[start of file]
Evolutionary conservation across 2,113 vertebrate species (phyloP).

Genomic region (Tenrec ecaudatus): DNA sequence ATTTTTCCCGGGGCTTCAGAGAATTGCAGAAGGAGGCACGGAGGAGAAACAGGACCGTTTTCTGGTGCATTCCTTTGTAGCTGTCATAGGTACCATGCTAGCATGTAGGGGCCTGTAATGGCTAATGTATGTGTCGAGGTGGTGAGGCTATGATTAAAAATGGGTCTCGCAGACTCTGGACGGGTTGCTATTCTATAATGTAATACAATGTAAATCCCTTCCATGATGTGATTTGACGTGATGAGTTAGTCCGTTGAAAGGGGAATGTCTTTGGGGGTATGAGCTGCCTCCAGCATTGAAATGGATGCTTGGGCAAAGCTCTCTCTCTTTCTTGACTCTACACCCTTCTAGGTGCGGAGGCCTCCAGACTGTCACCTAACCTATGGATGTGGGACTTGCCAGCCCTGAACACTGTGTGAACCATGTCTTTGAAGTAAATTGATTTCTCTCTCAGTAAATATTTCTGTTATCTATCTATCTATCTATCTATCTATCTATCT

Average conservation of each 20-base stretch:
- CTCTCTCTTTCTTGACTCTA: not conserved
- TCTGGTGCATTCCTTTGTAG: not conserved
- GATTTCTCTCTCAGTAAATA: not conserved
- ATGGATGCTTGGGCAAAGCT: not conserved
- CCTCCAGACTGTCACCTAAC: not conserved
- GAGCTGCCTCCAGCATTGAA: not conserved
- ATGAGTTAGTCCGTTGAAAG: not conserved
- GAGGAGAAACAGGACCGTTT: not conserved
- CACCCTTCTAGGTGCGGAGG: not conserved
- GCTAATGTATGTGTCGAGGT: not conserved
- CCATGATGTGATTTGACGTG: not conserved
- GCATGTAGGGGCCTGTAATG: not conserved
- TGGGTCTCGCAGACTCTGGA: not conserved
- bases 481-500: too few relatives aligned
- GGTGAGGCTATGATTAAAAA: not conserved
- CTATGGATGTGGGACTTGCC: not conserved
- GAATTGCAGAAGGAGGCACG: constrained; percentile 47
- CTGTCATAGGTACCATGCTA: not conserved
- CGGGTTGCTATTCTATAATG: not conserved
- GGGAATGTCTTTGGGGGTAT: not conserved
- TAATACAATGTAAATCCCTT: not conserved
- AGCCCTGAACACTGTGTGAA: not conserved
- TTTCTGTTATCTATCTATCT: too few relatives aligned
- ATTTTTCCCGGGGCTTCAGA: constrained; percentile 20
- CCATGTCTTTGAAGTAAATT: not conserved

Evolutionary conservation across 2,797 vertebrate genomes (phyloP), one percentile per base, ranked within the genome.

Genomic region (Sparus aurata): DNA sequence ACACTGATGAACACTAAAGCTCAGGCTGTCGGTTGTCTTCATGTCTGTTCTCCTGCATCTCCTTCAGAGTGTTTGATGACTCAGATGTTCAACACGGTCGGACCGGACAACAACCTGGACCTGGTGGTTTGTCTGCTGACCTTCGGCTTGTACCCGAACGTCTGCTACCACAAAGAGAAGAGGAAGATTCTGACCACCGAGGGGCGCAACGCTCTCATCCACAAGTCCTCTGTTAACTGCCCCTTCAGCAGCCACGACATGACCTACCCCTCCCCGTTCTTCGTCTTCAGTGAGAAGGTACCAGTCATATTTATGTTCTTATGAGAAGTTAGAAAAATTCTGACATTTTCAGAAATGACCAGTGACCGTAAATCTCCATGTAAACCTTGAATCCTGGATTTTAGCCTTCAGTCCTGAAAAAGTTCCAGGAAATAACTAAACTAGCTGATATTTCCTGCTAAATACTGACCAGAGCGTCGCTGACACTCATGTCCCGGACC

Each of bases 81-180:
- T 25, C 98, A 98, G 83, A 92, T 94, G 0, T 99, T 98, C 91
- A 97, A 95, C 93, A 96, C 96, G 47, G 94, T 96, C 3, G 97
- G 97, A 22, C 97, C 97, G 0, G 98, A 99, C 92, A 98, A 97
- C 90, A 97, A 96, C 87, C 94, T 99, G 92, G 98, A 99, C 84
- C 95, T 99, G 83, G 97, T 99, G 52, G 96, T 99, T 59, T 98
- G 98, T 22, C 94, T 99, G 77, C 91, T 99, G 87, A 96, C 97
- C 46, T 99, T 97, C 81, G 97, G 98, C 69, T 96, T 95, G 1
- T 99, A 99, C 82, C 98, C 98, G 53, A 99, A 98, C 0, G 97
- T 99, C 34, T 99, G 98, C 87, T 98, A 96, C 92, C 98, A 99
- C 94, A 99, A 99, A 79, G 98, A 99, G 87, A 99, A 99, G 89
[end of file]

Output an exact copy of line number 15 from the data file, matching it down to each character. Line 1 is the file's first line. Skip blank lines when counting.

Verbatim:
- GCATGTAGGGGCCTGTAATG: not conserved